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    Tuesday, 17 January 2017

    Greens in Rotation


     It’s easy to forget how integral variety is to a healthy diet. Getting caught up in the flow of the workweek makes changing menus and habits into a chore. But aside from offering excitement, changing up a menu or diet plan is beneficial to the body. It provides a new set of vitamins and minerals. The best way to receive all the nutrients essential to a healthy lifestyle is to consume lots of different things. Following this advice is easier said than done. For many, packing in the healthy goodness is best accomplished through green smoothies. The controversial beverage is touted by the health community for delivering more fruits and veggies than a person would eat in a day while others speak against them, claiming that they deprive the body of the satisfaction of actually eating food. Additionally, blending food into slurry does away with the good fibre found in fruits and veggies. Even still, smoothies pack a walloping punch of fruits and veggies, a life-saver for those who have hard time consuming such things.

    For those who do imbibe in regular smoothies, it’s important to constantly rotate the greens used as a base. Drinking smoothies everyday attributes to something called alkaloid build-up. Raw leafy greens all contain a small amount of toxins in order to protect the plant against consumption in the wild. Repeated exposure to these toxins can negatively affect the thyroid in the long run. Symptoms of a build-up are very mild, including nausea, tingling fingertips, and fatigue. However, before you resort to desperate measures, keep in mind that alkaloid build-up is a rarity, sorting itself out after a few days without smoothies.

    Rather than stick to one type of leafy green (spinach and kale are infinitely popular) switch it up with every new bag. Leafy greens are categorized into different groups with each offering a unique load of nutrients.

    Here are some examples in each category of leafy greens:

    Crucifer
    The name derives from the shape of the flowers, a cross, produced by this type of green. These contain a high level of glucosinolates which are known to reduce the risk of breast, colon and lung cancer.

    • Kale – the second most popular green next to spinach, kale has a very mild taste and provides a huge amount of fibre, vitamins, folate, and magnesium.
    • Arugula – having a similar nutrient make-up to kale, arugula too has high levels of vitamins A, C and K, iron, and carotenoid. Choose between this and kale based on taste preference.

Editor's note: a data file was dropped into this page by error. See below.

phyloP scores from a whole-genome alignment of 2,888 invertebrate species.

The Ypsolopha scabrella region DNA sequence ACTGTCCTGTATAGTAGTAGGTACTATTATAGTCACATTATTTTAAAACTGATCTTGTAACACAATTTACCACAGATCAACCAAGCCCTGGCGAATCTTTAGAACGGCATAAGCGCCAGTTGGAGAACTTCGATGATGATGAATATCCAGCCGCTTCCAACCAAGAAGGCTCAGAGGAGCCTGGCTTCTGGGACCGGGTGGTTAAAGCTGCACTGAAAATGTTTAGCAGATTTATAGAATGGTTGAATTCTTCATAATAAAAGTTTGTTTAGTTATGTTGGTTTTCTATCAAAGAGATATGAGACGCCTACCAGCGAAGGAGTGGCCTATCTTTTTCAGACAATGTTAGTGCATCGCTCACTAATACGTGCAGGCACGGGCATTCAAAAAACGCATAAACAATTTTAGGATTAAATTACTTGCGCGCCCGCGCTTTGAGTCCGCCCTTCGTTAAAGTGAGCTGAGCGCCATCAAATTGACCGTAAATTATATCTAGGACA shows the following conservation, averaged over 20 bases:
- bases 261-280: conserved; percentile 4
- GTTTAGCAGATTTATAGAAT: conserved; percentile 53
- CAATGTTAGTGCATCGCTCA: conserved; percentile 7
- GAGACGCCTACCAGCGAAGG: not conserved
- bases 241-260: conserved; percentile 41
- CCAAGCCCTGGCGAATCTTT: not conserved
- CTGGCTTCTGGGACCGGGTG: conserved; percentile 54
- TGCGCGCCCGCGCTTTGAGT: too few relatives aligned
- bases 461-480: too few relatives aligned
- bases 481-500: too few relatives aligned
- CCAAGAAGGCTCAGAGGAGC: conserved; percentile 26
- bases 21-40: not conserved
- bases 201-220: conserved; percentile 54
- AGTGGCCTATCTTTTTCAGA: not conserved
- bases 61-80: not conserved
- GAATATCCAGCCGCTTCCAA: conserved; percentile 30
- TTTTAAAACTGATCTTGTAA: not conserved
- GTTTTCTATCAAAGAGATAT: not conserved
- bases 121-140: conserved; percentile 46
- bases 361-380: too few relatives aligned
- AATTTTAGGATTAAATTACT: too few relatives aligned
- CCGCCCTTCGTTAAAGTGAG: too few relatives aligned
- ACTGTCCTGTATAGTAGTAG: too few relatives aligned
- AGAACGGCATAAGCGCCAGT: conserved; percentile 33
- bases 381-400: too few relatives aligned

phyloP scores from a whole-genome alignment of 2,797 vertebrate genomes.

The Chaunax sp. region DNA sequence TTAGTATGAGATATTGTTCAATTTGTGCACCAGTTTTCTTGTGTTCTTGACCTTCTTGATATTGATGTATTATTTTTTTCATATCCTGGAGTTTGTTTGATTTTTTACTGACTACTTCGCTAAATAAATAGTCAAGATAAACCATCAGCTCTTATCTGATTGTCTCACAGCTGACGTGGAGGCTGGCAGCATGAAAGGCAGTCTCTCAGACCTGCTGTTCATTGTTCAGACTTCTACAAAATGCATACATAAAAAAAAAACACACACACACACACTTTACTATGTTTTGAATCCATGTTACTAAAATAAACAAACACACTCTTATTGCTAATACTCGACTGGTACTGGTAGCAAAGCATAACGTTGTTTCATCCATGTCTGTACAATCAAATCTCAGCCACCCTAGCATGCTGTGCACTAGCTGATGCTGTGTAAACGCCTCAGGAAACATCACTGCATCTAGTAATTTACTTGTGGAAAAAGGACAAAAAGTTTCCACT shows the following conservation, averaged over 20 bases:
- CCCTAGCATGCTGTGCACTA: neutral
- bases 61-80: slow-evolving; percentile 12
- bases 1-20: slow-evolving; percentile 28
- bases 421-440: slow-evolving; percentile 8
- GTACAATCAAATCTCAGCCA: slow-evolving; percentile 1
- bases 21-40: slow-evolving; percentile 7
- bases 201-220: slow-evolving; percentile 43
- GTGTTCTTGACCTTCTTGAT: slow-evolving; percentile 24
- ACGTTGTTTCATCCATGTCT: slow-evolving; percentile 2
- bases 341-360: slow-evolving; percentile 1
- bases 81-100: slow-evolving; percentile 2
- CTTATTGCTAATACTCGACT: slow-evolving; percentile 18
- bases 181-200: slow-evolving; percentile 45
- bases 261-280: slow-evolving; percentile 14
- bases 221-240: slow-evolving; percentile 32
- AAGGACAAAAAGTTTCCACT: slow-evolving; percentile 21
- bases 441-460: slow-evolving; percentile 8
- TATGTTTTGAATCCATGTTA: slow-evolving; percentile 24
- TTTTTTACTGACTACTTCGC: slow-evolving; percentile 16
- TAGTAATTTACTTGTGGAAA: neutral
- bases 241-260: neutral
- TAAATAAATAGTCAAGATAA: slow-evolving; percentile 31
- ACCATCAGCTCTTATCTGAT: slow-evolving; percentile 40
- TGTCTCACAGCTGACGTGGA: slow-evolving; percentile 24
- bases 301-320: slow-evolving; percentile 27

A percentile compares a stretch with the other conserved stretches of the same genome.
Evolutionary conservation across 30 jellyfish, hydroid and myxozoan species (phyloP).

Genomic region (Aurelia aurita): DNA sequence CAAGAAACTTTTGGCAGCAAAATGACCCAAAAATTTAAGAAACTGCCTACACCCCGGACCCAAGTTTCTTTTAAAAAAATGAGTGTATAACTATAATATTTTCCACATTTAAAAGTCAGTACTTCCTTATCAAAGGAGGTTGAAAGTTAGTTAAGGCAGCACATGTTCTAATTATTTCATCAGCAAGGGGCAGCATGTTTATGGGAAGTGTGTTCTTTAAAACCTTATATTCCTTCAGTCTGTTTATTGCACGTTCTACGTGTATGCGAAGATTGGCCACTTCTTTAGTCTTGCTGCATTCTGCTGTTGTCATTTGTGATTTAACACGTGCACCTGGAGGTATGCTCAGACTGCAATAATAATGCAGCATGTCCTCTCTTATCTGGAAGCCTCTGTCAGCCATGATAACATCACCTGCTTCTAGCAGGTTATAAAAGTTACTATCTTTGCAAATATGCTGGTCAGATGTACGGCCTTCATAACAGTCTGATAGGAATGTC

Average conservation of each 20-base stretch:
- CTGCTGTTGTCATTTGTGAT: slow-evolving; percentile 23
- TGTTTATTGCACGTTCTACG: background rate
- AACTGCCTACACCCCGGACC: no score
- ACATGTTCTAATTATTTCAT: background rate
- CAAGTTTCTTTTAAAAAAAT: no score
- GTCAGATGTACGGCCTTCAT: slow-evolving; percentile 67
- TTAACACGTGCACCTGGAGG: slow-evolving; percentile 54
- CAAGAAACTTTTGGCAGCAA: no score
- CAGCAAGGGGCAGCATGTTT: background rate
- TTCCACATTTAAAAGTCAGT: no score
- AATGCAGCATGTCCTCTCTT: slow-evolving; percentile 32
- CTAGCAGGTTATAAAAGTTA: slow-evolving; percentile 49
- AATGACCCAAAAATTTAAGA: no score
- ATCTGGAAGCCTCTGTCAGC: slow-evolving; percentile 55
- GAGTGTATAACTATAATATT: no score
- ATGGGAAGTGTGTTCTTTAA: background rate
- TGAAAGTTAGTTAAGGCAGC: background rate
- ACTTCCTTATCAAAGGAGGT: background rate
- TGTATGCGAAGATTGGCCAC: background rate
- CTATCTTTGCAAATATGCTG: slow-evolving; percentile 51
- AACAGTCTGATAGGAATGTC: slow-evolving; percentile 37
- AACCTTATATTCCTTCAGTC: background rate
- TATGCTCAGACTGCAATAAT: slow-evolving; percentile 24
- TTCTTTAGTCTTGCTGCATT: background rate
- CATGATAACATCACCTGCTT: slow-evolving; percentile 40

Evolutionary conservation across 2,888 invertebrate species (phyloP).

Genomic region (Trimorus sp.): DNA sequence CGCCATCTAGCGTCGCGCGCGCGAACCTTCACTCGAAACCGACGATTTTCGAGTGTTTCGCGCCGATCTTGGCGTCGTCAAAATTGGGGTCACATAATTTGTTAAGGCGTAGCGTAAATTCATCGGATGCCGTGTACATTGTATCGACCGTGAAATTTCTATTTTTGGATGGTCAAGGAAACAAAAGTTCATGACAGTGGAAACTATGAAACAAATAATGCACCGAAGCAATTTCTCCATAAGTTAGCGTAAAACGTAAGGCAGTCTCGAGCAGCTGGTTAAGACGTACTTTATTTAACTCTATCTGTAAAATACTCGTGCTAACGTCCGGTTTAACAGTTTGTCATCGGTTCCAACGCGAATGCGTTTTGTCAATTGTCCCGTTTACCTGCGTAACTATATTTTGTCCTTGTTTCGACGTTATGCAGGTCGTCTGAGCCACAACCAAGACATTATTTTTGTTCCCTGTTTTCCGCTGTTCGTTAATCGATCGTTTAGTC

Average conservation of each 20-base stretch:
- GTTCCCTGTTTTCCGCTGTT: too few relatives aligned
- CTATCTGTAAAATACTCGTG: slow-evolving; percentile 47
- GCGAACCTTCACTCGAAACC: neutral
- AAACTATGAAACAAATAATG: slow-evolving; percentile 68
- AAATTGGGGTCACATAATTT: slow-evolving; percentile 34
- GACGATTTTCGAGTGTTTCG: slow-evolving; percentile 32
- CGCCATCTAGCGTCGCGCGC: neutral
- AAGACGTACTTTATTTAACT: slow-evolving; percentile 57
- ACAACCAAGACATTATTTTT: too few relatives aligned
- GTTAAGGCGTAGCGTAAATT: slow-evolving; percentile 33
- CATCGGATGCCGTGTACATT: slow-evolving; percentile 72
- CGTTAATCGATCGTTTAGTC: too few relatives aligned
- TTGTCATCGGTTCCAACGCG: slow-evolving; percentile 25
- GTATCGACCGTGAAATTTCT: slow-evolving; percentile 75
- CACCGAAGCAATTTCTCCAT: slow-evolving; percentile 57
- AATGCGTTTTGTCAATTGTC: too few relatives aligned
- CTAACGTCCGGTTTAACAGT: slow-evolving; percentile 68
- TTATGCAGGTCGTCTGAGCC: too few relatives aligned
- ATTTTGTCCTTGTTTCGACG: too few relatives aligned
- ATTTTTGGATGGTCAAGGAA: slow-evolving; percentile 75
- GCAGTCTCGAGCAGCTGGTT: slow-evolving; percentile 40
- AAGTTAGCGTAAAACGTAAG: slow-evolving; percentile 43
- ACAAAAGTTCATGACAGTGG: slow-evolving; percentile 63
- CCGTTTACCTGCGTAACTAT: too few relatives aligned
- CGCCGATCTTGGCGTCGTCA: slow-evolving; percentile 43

• Cabbage – found in most markets, cabbage can lend an undercurrent of sweetness absent in other greenery. Like spinach, its flavour will blend well when mixed with fruits. Consumption will give the user a good dose of minerals including potassium, manganese, magnesium and iron.
    • Bok Choy – a plant cultivated in China, the entirety of the plant (leafy top and white root) is meant to be used. The top leafy portion is similar to romaine lettuce on top and cabbage on the bottom.

    Amaranth 

    • Spinach – the god of greenery, a single leaf of spinach delivers more than 20 nutrients. The leafy green offers a long list of benefits to boot, including cancer prevention, bone strengthening, vision improvement, and more.
    • Chard – The leaves have a slightly bitter taste while the stem is similar to those of bok choy. Chard is known to improve the body’s blood sugar system.
    Asteraceae

    • Romaine Lettuce - who would have thought that lettuce would go well in smoothies? Romaine is heart healthy, containing a good amount of vitamin C and beta-carotene to lessen the risk of a heart attack.
    Apiaceae

    • Celery – packed with antioxidants called phytonutrients, celery has anti-inflammatory properties and increases immunity and intercellular communication.
    • Cilantro – this little herb is chock-full of antioxidants, essential oils, vitamins, and fibre. Additionally, it has a good amount of minerals, including potassium, calcium, manganese, iron and magnesium.



     Jacqui Litvan

    Jacqui Litvan, wielding a bachelor's degree in English, strives to create a world of fantasy amidst the ever-changing landscape of military life. Attempting to become a writer, she fuels herself with coffee (working as a barista) and music (spending free time as a raver).
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    Item Reviewed: Greens in Rotation Rating: 5 Reviewed By: Food Safety Co
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